Friday, March 4, 2016

Merck Is Picking A Federal Jury In San Jose, California Right Now -- Next Campaign, In The Global Sovaldi®/Harvoni® Patent Wars

My latest guess is that we will see the jury all set, and seated by Tuesday of next week -- with the first opening statements, following that same afternoon. But it could take a little longer.

Why? well. . . at least as of last night, Gilead and Merck couldn't even agree on who will "go first" -- in making opening statements. I won't bore you with all the mundane details, but it comes down to who really is the first mover here -- the party seeking to enforce its patents (Merck, et al.), or the party claiming those patents are invalid (and/or not infringed) -- for a host of reasons (i.e., Gilead, et al.). So we may see some more in-chambers skirmishing, before the jury is even seated.

Likewise, it does seem there will be no last-minute settlement here, as lots of proposed jury instructions and verdict forms have been filed with the court overnight, and into this morning. What is clear now, though, is that after the jury trial (assuming that the jury doesn't find all of Merck's patents invalid), there will also be a bench trial (before the able judge, only) -- on several of the more mundane, technical and nuanced patent law defenses and counterclaims.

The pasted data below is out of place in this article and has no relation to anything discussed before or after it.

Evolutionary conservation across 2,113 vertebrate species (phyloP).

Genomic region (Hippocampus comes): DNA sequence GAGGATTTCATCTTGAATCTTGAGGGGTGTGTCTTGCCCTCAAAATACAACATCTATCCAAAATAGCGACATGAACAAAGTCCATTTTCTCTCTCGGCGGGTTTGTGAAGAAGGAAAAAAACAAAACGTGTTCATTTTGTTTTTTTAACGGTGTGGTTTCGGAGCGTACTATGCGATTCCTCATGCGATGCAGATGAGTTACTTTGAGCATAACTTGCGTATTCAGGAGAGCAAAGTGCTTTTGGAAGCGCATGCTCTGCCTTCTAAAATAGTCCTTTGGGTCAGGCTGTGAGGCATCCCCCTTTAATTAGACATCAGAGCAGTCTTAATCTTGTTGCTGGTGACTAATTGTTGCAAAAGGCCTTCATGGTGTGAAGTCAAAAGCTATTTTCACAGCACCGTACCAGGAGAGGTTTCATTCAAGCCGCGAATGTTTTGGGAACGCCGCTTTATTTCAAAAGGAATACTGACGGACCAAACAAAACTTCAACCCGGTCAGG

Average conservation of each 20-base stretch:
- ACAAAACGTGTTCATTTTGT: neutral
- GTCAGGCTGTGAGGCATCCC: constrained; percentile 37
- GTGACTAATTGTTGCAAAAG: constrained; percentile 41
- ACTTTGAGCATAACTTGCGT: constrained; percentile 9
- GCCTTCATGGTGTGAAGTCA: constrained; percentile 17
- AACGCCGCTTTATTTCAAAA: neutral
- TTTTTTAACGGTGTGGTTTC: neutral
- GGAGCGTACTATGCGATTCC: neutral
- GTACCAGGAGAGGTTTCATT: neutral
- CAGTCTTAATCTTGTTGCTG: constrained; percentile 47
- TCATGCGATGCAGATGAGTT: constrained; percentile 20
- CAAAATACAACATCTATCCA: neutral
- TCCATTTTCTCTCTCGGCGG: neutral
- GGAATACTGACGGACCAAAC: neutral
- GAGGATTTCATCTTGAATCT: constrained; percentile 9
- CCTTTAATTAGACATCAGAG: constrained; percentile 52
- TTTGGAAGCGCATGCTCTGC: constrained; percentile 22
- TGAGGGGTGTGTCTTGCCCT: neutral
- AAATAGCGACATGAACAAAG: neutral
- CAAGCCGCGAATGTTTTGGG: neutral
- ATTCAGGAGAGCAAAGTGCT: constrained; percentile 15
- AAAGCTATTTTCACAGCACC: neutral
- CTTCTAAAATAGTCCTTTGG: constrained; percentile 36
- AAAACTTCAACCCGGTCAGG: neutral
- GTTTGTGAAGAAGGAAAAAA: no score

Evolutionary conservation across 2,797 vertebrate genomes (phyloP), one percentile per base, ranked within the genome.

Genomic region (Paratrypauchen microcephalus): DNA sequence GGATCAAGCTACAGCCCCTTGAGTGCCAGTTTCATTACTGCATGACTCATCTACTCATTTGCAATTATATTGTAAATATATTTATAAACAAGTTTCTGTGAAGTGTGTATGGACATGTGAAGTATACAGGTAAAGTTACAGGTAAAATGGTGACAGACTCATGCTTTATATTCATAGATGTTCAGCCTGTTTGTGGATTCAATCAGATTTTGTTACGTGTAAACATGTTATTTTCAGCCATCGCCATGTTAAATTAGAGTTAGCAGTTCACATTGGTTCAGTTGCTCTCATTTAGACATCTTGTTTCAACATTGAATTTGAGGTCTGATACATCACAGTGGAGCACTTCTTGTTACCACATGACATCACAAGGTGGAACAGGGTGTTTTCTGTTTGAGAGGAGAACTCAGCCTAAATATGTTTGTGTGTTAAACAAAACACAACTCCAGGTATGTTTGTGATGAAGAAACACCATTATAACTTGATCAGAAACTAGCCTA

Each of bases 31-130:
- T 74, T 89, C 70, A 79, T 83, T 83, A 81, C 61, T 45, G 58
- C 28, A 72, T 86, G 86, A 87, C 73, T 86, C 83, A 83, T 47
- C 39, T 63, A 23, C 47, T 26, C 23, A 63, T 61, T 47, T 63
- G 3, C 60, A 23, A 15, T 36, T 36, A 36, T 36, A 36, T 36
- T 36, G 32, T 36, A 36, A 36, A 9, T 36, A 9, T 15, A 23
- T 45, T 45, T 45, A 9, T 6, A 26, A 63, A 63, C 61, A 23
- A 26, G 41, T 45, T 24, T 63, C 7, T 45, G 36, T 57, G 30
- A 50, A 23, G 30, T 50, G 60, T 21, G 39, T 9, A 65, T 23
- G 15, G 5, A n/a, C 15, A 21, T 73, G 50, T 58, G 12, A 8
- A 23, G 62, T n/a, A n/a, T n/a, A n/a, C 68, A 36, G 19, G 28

As ever, we will keep the readership duly informed. Here is just a small bit of what Merck is asking the very able Judge Freeman to instruct the jury, as the trial opens, in a few days' time:

. . . .Presentation of the case will take place in two phases. In the first phase, Gilead will present its case that claims 1 and 2 of the ’499 patent and claims 1-3, 5, 7, and 9-11 of the ’712 patent are invalid. If, at the conclusion of that phase, you decide that any of those claims are not invalid, then in the second phase of the case, Merck. . . will present their case regarding the amount of damages to be awarded to them. . . .

There are two standards of proof that you will apply to the evidence, depending on the issue you are deciding. On some issues, such as whether an asserted claim of the patents is valid, you must use a higher standard of proof, called the “clear and convincing evidence” standard, and decide whether the evidence creates an abiding conviction in your mind that the facts are highly probable that prove that the claim is invalid. On other issues, like the amount of damages owed to Merck, you must decide whether something is more likely true than not.

As I explained earlier, it is not disputed that, if the patents are valid, the use of Gilead’s products Sovaldi® and Harvoni® infringes claims 1 and 2 of the ’499 patent and claims 1–3, 5, 7, and 9–11 of the ’712 patent, and that Gilead is responsible for inducing and contributing to this infringement. . . .

In the mean time then, go out and enjoy all that weekend sunshine, one and all -- I know I will.

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